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Pasture-Raised Podcast

Mar 9, 2020

Peter, with his wife, Maureen, and two children live in a fairly remote section of the Kikapoo valley in Wisconsin. Peter's entrance into farming, as you'll hear, came from -of all places, academics. I much appreciate how Peter was able to enter an environment like that, utilize it to grow in his understanding of the world around him, and then apply enough critical thinking to find a lifeway that diverged from any pre-determined course, but fit within his ethics and his new understanding of the world around him. 
 Critical thinking and clear vision leading to bold action, with that much on the line, is rare. But as you'll see, the bravery and competence are paying off, as they build a farm and a life on it in a way that is maximizing soil and biomass accumulation, ecosystem function, biodiversity, and human flourishing.
Peter is someone I've learned a lot from, and who's teachings and descriptions have helped me gain an understanding of the landscape around me that I interact with daily. I'll give you one example that didn't even come into the discussion recorded here: Its a simple concept, and for many its a hard pill to swallow: At some point in the past, Peter has described efficiency and resilience as inversely correlative: Any redundancy would be less efficient than having a simple way of achieving a goal, but more resilient.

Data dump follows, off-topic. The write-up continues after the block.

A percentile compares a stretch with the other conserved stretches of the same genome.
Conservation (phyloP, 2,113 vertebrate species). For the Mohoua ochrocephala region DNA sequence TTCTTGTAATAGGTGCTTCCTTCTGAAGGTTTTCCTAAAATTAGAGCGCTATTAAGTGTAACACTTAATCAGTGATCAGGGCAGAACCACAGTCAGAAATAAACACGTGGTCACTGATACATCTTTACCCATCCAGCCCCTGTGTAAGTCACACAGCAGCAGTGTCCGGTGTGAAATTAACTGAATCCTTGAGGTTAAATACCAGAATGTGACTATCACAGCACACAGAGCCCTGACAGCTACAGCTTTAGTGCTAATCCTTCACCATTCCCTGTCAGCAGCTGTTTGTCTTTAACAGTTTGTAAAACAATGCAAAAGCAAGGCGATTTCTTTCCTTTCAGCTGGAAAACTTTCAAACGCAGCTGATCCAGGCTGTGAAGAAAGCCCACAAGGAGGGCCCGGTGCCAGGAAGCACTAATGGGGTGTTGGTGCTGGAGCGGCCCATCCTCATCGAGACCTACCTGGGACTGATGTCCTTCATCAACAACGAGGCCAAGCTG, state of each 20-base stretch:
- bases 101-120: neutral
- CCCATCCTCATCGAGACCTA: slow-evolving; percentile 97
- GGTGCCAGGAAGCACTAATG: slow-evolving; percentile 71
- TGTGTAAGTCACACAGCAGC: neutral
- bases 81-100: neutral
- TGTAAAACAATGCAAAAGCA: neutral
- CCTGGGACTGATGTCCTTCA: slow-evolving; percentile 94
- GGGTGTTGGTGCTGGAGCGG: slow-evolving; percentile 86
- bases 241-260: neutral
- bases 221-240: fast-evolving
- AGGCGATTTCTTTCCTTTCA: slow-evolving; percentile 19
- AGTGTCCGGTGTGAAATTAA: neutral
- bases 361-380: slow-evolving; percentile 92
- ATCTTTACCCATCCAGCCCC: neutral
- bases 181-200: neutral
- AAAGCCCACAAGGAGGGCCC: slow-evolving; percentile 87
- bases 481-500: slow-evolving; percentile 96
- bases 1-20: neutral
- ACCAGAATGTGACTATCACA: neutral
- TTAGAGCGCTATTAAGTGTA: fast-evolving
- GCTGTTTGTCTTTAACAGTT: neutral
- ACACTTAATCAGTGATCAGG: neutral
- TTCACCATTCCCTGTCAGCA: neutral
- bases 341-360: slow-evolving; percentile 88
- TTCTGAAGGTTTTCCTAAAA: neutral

This of course can explain phenomenon we see from diversity on the landscape, to our marketing portfolio. It is more efficient to raise one thing on a land base, at least in terms of time, equipment and management. But it is more resilient to promote diversity in the landscape -both for the humans and the other players in the ecosystem. Or if you think about having one six figure account, or one hundred four-figure accounts, its more resilient, but less efficient to move your products to 100 customers, who almost definitely won't all leave you at the same time.  In a sense, efficiency can be a trap -something you need to achieve a certain level of in order to create a marketable product. But also something that can tempt you to seek out greater and greater efficiencies -until you've got tens of thousands of animals in barns.  As you explore it further, you realize that the exceptions to the rule aren't as many as you would have hoped. This isn't hard to understand. But this is among the many ideas that Peter has explained to me that help me to build a framework around what I'm doing and try to conceptualize the most resilient lifestyle, while being adequately efficient to make a living.

That's just a piece of thinking that Peter has given me, but one we don't even touch on in this podcast. Up ahead we talk all about the ecological basis for Peter's farm and farm name, what he's producing, how he's producing it, and how he and Maureen are building a loyal customer base despite the challenges of being in a remote section of the upper mid-west.  We go deep into some of his constraints with cold winters, hay buying, shipping meat, and his CSA program, which was the inspiration behind my own CSA program that has become the centerpiece of our farm's retail presence.
Peter and Maureen: